distrust of CIA and State Department analysis. He thought the Pentagon was
looking to counter the prevailing administration view that US support for
Iranıs minorities would create a disastrous backlash.

³They want to study and see if the State Departmentıs chaos theory is a
valid hypothesis,² he told the FT. The US could not look to the Kurds to
support an invasion as they did in Iraq, he said. ³Iran will become
democratic only if it is built by the Iranians. The democracy movement is
strong enough to find its way without military struggle,² he said.

Karim Abdian, head of the Ahvaz Human Rights Organisation which campaigns on
behalf of Iranian Arabs in the south-west, said his meeting with SAIC was
video-taped. He was told the report would be made public.

Questions put to him were wide-ranging -- on the ethnic breakdown of
Khuzestan province on the Iraq border, populations in cities, the level of
discontent, the percentage of Arabs working in the oil industry, how they
were represented in the central government, and their relations and kinship
with Iraqi Arabs next door.

Mr Abdian said he did not know the motives behind the survey, whether the
Marines were seeking a better understanding of the region that directly
affects them, or were forming a contingency plan in case they had to ³enter²
Iran. They were learning from the lessons of Iraq where they had not
understood the ethnic dynamics, he suggested.

Mr Abdian, who says his organisation has no government funding, accused Iran
of using the threat of a US invasion as a pretext to suppress ethnic
grievances rather than address what he called the root causes of land
confiscation and discrimination.

Exiled Iranians from various ethnic groups held a ³Congress² of
nationalities in London a year ago. They issued a ³manifesto² for a federal,
democratic Iran with separation of mosque and state. Seven organizations
included Baluch, Azeris, Kurds, Arabs and Turkmen.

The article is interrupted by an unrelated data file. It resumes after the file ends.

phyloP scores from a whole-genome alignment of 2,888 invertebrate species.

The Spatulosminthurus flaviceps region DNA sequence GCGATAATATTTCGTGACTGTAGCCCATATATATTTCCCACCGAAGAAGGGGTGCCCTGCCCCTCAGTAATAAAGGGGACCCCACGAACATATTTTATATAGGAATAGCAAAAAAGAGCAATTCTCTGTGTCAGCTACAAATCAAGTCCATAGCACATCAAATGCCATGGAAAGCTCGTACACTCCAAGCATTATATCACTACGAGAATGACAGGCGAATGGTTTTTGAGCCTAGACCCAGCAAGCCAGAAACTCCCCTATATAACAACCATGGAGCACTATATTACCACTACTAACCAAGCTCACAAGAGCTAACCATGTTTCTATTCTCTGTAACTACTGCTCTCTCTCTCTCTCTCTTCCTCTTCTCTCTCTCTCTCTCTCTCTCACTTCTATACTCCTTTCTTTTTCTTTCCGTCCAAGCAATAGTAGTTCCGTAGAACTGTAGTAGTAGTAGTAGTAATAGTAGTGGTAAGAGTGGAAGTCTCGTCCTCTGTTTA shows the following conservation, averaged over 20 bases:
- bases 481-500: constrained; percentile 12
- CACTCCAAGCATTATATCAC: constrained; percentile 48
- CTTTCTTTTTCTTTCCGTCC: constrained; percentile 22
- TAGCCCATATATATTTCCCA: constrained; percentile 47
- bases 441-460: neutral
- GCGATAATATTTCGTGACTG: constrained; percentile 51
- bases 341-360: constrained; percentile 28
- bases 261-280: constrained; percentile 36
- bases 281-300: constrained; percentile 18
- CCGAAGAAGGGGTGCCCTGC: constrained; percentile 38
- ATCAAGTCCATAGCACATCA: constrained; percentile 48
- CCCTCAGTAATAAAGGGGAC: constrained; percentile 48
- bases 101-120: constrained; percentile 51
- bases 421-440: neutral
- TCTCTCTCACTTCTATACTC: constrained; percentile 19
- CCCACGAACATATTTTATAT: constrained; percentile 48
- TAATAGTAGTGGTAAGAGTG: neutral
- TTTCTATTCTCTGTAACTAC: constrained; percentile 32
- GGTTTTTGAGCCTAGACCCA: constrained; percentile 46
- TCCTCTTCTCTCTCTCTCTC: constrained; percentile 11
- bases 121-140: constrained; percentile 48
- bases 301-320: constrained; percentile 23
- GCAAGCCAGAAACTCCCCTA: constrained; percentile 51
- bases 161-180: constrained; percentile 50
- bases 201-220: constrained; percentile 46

Iran has recently experienced some of the worst unrest and violence among
its Kurdish and Arab populations in recent years.

Although the root causes of the unrest -- economic and cultural grievances
-- are long standing, analysts in the US believe that events in Iraq ­ where
the new constitution has embraced the concept of federalism and a Kurd has
become president -- are serving as a catalyst.

Last month two bombs exploded in Ahvaz, the capital of Khuzestan province
close to Iraq. Eight people were killed on the same day that President
Mahmoud Ahmadi-Nejad had been due to visit. Six people were killed in
bombings last October. Oil installations have been attacked. Iran has
repeatedly accused the UK and US of being behind the violence, using
separatist Arab groups in southern Iraq to foment instability inside Iran...

State Department officials met representatives of the London ³Congress² in
the first such talks between the Bush administration and a coalition
claiming to represent Iranıs minorities, participants told the FT.

Last October, the conservative American Enterprise Institute (AEI) held a
conference chaired by Michael Ledeen, a proponent of regime change in Iran.
It triggered uproar among exiled opposition groups, especially Persian
nationalists. Mr Ledeen called the conference ³Another case for Federalism?²
and denied that AEI was seeking to foment separatism.

Reuel Gerecht, also with AEI and a former CIA specialist on the Middle East,
says the State Department under Condoleezza Rice, and not the Pentagon, is
running Iran policy. He said State was ³several steps removed² from
discussing covert action and ³nowhere near the point² of trying to use
separatist tendencies among minorities as traction against the Tehran
regime. No one knew whether that would work, he added.

However, he complimented the Pentagon for ³looking down the road²...